TUESDAY, 14 SEPTEMBER 2004
At some stage of my life I came to believe that my only right to an existence would be if I could prove or demonstrate that I am not “the same as everyone else”. Perhaps it is time to confront the reality of my life – as created from the clay that was laid before me – and to declare that I have proven or demonstrated enough.
I say this because it seems to me that to claim my right to happiness I should after all be like other people and take similar measures – like playing the Game of Social Contact with the Exclusive Purpose of Being with Someone to Whom You Are Sexually Attracted.
(“Right to happiness?” you may ask. Yes. If I don’t have such a right, no one has such a right. It is either universal or not applicable at all.)
WEDNESDAY, 15 SEPTEMBER 2004
“Be dedicated to your own agenda.”
The question: What exactly is your agenda?
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The question is not what location is perfect for residential purposes; the question is what kind of place is conducive to your ambitions and your aspirations, and your goals. In short, what place is conducive to the realisation and fulfilment of your own personal agenda?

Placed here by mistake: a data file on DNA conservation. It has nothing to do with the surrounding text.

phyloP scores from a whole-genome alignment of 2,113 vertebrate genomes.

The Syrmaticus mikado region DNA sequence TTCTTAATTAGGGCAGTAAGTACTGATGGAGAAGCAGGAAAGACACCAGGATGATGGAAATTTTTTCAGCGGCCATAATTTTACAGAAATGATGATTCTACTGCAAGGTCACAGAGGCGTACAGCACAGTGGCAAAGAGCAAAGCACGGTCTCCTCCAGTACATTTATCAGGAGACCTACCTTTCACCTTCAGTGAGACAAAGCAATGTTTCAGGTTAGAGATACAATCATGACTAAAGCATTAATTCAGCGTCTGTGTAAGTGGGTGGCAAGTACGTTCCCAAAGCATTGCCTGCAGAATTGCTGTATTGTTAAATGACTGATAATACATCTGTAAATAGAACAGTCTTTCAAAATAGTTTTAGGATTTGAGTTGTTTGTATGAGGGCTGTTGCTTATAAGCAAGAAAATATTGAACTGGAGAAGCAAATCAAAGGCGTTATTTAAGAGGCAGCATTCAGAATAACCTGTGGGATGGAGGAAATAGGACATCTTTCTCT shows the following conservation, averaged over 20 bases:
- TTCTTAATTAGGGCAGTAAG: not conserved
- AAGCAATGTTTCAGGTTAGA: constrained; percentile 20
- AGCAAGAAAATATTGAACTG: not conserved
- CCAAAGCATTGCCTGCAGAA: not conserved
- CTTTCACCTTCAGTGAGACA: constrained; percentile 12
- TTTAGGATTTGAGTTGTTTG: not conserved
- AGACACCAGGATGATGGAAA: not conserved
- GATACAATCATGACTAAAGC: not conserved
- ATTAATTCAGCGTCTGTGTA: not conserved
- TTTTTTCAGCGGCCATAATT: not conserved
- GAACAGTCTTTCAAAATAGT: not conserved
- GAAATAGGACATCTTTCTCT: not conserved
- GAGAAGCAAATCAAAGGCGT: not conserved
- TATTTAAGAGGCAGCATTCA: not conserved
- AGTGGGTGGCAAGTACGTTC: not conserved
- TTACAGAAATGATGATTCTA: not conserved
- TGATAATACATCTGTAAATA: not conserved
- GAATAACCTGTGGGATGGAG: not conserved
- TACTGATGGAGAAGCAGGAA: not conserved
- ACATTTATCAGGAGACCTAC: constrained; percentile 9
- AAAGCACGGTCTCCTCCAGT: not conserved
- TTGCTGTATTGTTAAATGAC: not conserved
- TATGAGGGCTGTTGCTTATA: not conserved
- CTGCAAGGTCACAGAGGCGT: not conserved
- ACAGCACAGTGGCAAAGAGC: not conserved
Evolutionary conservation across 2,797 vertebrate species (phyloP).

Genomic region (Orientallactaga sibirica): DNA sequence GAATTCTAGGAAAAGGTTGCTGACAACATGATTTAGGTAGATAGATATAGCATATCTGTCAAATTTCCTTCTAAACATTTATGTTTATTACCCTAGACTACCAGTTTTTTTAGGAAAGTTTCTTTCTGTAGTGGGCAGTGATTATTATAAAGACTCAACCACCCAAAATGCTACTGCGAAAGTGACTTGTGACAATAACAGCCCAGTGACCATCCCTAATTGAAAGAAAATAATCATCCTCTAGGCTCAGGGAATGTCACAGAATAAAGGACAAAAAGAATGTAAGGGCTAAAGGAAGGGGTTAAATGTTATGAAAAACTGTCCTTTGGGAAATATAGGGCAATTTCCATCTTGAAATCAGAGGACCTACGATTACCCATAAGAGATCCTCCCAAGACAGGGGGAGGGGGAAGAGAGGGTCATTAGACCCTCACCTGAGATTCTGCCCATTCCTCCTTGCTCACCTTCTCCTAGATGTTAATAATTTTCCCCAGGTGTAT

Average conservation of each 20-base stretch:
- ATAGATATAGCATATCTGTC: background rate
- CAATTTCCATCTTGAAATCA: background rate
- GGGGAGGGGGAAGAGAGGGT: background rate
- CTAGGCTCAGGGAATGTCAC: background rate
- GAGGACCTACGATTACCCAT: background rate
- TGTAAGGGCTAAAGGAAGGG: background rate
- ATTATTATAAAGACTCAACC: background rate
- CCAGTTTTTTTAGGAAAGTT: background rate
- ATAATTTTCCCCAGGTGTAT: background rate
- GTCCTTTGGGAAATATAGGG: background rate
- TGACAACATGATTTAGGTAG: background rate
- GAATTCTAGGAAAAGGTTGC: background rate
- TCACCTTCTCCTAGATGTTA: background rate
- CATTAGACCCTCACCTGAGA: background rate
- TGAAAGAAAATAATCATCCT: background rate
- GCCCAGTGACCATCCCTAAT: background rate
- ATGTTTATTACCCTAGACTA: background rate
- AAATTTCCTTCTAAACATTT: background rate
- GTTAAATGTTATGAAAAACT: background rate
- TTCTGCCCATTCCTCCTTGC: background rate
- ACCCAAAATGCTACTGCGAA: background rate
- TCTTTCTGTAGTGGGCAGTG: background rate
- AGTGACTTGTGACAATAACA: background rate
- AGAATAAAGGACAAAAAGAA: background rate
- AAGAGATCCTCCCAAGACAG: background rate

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It seems that I am expanding my focus. Initially, my focus was just on my own identity. Eventually I asked: What is identity? And if it meets a specific need, what and who am I (or will I be) if that specific need is removed?
Same with the agenda issue. First it was my own agenda. Now I say: Everyone has an agenda, so what’s yours? And can you express it?
The issue of place or physical location is another example. For years (and hundreds of pages), I asked: Where is my place in the world? I even attempted to establish criteria that might apply to other people. Now I say, place/location and agenda, and necessarily also identity, everything is connected, and the keyword is conducive. What place, and what other factors are conducive to the expression of your self-defined identity, and for the realisation and fulfilment of your personal agenda?
(Earlier on I made myself guilty of espousing the misconception that the end goal is to find yourself, while in actual fact that is merely the beginning.)